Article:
If we’ve learned anything from Sen. Jeff Sessions’ recent confirmation hearings, it’s that Winston Churchill was right—enemies are good evidence that “you’ve stood up for something, sometime in your life.” Senator Sessions’ detractors have blatantly mischaracterized his record of standing up for civil rights as President Reagan’s United States Attorney in southern Alabama and as Alabama’s attorney general. As Utah’s attorney general, I know firsthand the harm that can occur when political enemies mischaracterize a prosecutor’s work. My experience compels me to help set Senator Sessions’ record straight; we cannot afford for his nomination to become prey to those tactics.
Perhaps the most important—and overlooked—story about Senator Sessions’ civil rights record is his indispensable role in breaking the back of the Ku Klux Klan in Alabama. In 1981, while Senator Sessions was serving as U.S. Attorney, nineteen-year-old Michael Donald was found hanging from a tree in Mobile. Donald—who was black—had been beaten and strangled, and his throat had been cut. Donald’s ignominious murder is the last known public lynching in the United States.
Senator Sessions investigated Donald’s murder tirelessly with the FBI, and with other local and federal prosecutors, until they solved the crime and brought criminal charges against three Klan members. James “Tiger” Knowles pleaded guilty in federal court as an accomplice to a civil rights violation and was sentenced to life in prison. Henry Hays was convicted of murder and was sentenced to death after an Alabama state-court trial, where Senator Sessions shifted the case because the death penalty was not then available under federal law. (Senator Sessions later successfully defended Hays’s murder conviction as Alabama’s attorney general.) And Bennie Jack Hayes—Henry’s father, who had ordered the murder—was convicted in federal court for burning down his house and then attempting to defraud his insurance company to get money for his son’s defense.
Those convictions were critical successes and should suffice by themselves to correct the false narrative about Senator Sessions’ record. But they represent only part of this compelling story. After the criminal trials ended, the Southern Poverty Law Center took the evidence that Senator Sessions and his colleagues had compiled and sued the Klan on behalf of Donald’s surviving family members in a civil case. That case ended with a jury verdict for Donald’s family and a damages award of $7 million—an award so large that it bankrupted the Klan in Alabama.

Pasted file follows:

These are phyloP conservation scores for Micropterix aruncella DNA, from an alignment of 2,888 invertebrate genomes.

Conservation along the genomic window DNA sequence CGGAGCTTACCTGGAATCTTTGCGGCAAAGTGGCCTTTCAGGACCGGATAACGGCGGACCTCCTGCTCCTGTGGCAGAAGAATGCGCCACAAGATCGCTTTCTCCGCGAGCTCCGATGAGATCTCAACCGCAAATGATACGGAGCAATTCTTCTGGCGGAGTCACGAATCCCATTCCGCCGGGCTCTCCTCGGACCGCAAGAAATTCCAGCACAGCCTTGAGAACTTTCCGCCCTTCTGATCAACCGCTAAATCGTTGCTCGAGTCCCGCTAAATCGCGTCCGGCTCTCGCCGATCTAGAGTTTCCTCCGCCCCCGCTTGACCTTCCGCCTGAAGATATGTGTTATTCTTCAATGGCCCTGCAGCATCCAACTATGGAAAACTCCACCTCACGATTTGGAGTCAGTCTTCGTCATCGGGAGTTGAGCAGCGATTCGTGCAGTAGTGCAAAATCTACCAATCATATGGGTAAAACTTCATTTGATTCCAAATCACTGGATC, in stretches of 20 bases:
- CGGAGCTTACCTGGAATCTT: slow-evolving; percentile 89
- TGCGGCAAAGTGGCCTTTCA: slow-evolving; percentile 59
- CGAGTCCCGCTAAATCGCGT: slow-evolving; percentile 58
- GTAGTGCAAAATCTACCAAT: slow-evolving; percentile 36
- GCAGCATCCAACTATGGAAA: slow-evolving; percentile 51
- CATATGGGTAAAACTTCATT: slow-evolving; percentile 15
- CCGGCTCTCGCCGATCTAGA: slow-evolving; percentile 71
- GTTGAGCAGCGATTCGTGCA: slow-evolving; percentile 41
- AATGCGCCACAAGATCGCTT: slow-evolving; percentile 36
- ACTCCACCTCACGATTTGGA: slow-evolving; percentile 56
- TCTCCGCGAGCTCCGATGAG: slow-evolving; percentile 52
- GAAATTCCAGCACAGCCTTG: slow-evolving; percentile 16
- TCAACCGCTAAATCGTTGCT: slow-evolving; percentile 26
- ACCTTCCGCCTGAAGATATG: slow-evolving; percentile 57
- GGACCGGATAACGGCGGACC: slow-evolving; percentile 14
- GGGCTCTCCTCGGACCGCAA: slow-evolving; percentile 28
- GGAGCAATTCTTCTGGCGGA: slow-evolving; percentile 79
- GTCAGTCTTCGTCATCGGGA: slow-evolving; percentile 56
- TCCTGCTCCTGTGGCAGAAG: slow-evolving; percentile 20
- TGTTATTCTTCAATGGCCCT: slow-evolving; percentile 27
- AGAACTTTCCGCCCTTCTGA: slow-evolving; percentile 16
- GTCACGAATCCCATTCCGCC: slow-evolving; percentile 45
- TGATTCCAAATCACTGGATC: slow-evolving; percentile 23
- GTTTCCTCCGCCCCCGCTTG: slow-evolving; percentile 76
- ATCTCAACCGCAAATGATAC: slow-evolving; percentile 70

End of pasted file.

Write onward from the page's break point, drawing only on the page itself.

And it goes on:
Senator Sessions thus personally laid the groundwork for the Klan’s demise in his home state. Alabama—and our Country—are indisputably better for it. And yet, in a display of irony possible only in Washington or bad fiction, Senator Sessions’ detractors now try to besmirch him as a racist to derail his appointment as the federal government’s top law enforcement officer. Their claims bear no resemblance to Senator Sessions’ actual decades-long record on civil rights. It’s time for the Senate to lay aside the unsubstantiated allegations and support Senator Sessions based on his demonstrated civil-rights successes—only a small part of which I’ve described here.
But the Senate need not take my word for it. People who know Senator Sessions best—from working with him for years—described during his hearings a record on civil rights amply befitting an Attorney General nominee. Mr. Larry Thompson, a former Deputy Attorney General of the United States (who first met Senator Sessions while both men were serving as U.S. Attorneys); Mr. Jesse Seroyer, an investigator for Senator Sessions in the U.S. Attorney’s office; and Mr. William Smith, Senator Sessions’ former chief counsel—all offered testimony, based on their personal experience, debunking the caricature Senator Sessions’ detractors now try to draw. And all of them happen to be African-Americans.
Their testimony confirms what the objective evidence about Senator Sessions’ record establishes: Jeff Sessions should be confirmed as the next Attorney General of the United States.
Sean Reyes is Attorney General for the state of Utah, he is one of 25 state attorneys general who signed a letter to the Senate Judiciary Committee endorsing Sen. Jeff Sessions (R-Ala.) for Attorney General of the United States.